Joining VeloClub not only supports the work we do, there are some fantastic benefits:
by James Huang
March 3, 2016
Photography by James Huang
It would be all too easy to define the North American Handmade Bicycle Show as merely a gathering of beautiful custom-built bikes. And while that is absolutely true, NAHBS at its core is more about being a gathering of builders: their personal philosophies when it comes to building bikes, their histories, and their approaches for satisfying the remarkably diverse needs and wants of their clientele. U.S. tech editor James Huang takes a closer look at the stories behind the badges and logos of some of the most recognisable builders in the industry along with some of their latest projects.
Custom builders often name their companies after themselves, or occasionally some clever transformation of their name. For James Bleakley, the story behind Black Sheep Bikes traces back to a single moment more than twenty years ago.
“I was working for another company called Boulder Bikes in the early 1990s, and I was at Big Bear [California — then one of the major stops for the NORBA national race series in the United States] working out of a beat-up van,” Bleakley told CyclingTips. “One of our racers rolled up in the pit area, and we’re next to Ringlé and Yeti in these big nicely painted panel vans, and she said, ‘Oh, wow, we really are the black sheep here.’
“That was kind of like the light bulb moment. It was ’99 before I first branded a bike with that name, but that’s where it came from. And what it’s come to mean is something that stands out in the crowd. It’s the one that’s not like every other sheep in the herd; we’re aiming for something that’s just a little bit different.”
As part of that, Bleakley often pairs his one-of-a-kind swoopy titanium creations with custom head badges, ornately made by Philadelphia-based artist Jennifer Green of Revolution Cycle Jewelry.
Black Sheep Bikes builder James Bleakley created this custom titanium commuter using his signature swoopy style.
“I think so much of what I do is try to build your bike for you, and not my bike for you,” Bleakley said. “The custom head badges are a great way to personalise a bike for a customer or client. I would say most of our bikes are lifetime bikes for people, so probably seven out of ten are going to get a badge.”
One of the bikes Bleakley displayed at this year’s North American Handmade Bicycle Show wore a badge featuring a strip of blue anodised titanium that once held an avid rock climber’s clavicle together after a fall.
The matching titanium rear rack is stunning.
“The customer wanted to incorporate this piece of titanium into the piece of titanium I was getting for him,” Bleakley said. “He had asked in the beginning, when he filled out the build sheet, if there was any way to configure this piece of hardware into a badge so that he could display it in a way in which it was right there. I think we did a good job of coming up with a concept he signed off on that he really liked, and kept with the ‘sheep’ theme, and had a real personal feel for him.”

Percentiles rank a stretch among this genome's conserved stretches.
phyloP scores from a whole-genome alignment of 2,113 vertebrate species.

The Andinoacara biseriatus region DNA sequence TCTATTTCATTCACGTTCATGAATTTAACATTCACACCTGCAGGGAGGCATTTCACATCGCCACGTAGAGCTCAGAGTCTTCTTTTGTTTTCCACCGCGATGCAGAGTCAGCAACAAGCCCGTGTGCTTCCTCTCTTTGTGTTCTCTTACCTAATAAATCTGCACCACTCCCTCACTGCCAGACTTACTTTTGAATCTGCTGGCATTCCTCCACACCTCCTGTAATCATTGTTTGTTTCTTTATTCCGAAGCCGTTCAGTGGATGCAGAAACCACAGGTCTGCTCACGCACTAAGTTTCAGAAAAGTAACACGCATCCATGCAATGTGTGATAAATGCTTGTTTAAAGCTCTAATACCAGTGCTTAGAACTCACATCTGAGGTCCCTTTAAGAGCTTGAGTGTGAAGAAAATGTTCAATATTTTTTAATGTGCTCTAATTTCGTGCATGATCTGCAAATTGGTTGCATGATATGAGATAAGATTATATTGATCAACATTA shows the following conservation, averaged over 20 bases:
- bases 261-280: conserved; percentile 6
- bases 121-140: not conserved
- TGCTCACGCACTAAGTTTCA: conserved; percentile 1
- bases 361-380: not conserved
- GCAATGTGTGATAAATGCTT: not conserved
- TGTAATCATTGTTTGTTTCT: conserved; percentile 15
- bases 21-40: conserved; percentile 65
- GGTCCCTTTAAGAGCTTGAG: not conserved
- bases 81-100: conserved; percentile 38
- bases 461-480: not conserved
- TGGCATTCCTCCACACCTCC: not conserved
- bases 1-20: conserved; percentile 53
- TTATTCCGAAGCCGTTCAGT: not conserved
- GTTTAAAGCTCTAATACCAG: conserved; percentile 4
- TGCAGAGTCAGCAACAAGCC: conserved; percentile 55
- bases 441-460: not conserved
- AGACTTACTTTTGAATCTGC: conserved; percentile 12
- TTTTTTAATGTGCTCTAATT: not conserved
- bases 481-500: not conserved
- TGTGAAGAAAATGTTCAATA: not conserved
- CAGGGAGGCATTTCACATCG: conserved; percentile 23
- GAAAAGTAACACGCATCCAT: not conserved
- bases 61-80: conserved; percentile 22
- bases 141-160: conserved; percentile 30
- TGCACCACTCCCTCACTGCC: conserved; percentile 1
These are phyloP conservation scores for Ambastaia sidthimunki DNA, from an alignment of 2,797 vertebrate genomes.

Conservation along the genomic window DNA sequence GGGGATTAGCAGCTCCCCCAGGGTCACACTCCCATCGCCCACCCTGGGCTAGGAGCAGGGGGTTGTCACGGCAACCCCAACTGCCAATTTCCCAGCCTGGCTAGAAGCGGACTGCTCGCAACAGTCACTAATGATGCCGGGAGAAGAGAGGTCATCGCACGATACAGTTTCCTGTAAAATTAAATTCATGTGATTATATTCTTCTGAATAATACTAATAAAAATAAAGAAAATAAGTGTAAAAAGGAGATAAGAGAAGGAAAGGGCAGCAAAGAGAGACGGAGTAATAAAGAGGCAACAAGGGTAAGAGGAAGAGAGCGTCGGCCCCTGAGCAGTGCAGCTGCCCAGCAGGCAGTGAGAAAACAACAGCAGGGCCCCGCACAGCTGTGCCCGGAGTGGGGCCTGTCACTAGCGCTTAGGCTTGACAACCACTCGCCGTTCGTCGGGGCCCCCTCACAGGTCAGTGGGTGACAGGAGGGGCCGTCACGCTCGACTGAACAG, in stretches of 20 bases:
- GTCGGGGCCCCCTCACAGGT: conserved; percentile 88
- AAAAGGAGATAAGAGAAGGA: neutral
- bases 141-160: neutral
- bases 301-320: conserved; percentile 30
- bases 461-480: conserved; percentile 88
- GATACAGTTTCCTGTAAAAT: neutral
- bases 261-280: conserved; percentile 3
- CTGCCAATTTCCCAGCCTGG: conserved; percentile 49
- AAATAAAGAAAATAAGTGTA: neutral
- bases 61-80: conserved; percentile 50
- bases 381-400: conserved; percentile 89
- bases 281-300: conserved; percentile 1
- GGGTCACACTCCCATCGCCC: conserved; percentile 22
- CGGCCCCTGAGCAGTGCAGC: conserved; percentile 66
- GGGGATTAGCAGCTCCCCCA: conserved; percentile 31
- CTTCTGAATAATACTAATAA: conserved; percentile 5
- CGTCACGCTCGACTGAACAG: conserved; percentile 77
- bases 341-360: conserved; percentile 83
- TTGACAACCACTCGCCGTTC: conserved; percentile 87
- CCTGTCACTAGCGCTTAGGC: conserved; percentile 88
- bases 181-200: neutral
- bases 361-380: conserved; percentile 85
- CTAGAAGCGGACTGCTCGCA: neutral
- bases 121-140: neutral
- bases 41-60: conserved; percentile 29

Another Black Sheep bike at NAHBS belongs to Rivet Cycle Works owner Debra Banks, who makes a range of leather saddles, grips, and other accessories. A long-time randonneur rider, Banks’ interaction with Green started first with some custom jewelry centered around her company logo. But when it came to putting the finishing touches on her own bespoke bike from Bleakley, there was little question how she was going to cap it off.
Black Sheep bikes feature custom head tube badges more often than not, typically made by jewelry artist Jen Green. This one was crafted for Debra Banks, whose Rivet Cycle Works logo is cleverly depicted as a moon casting light down on a flock of sheep against a backdrop of evergreen trees and mountains.
“When I was at James’s shop in Fort Collins [Colorado], and you start planning your bike, he’s got this book, and in that book there are all these head badges. And of course, I fell in love with them,” she said. “So I contacted Jen right away and said, ‘would you be willing to make me a Rivet ‘R’’, and she said, ‘send me your logo’. That was in sterling silver, but I thought, I’m definitely having one of her head badges made. I shot Jen an email and said I’d love a head badge with the black sheep in it and, of course, the Rivet ‘R’. It’s a bit of co-branding but it also makes my bike mine.”
You can almost count the number of straight tubes used on just one hand.
The twin top tubes arc uninterrupted all the way to the dropouts.
Titanium fenders are built right in
Even without this logo, this bike would be easily identifiable as a Black Sheep.
A handful of cheeky phrases are masked and blasted directly on to the surface of the tubes.
Instead of sliding dropouts or an eccentric bottom bracket, Bleakley uses his own telescoping chainstay design to tension the Gate belt drive.
The custom seatpost uses a titanium shaft matched to a Thomson cradle. Topping this particular example is a Diablo leather saddle from Rivet Cycle Works.
“So cool I reduce global warming”
Bleakley built this bike for Rivet Cycle Works ‘rivetress’ Debra Banks, an avid randonneur rider who recently paid a visit to Chile.
Given that the bike was built for the woman who runs Rivet Cycle Works, it’s no surprise to find that company’s leather saddle used here, along with a capacious bag embroidered with the company logo.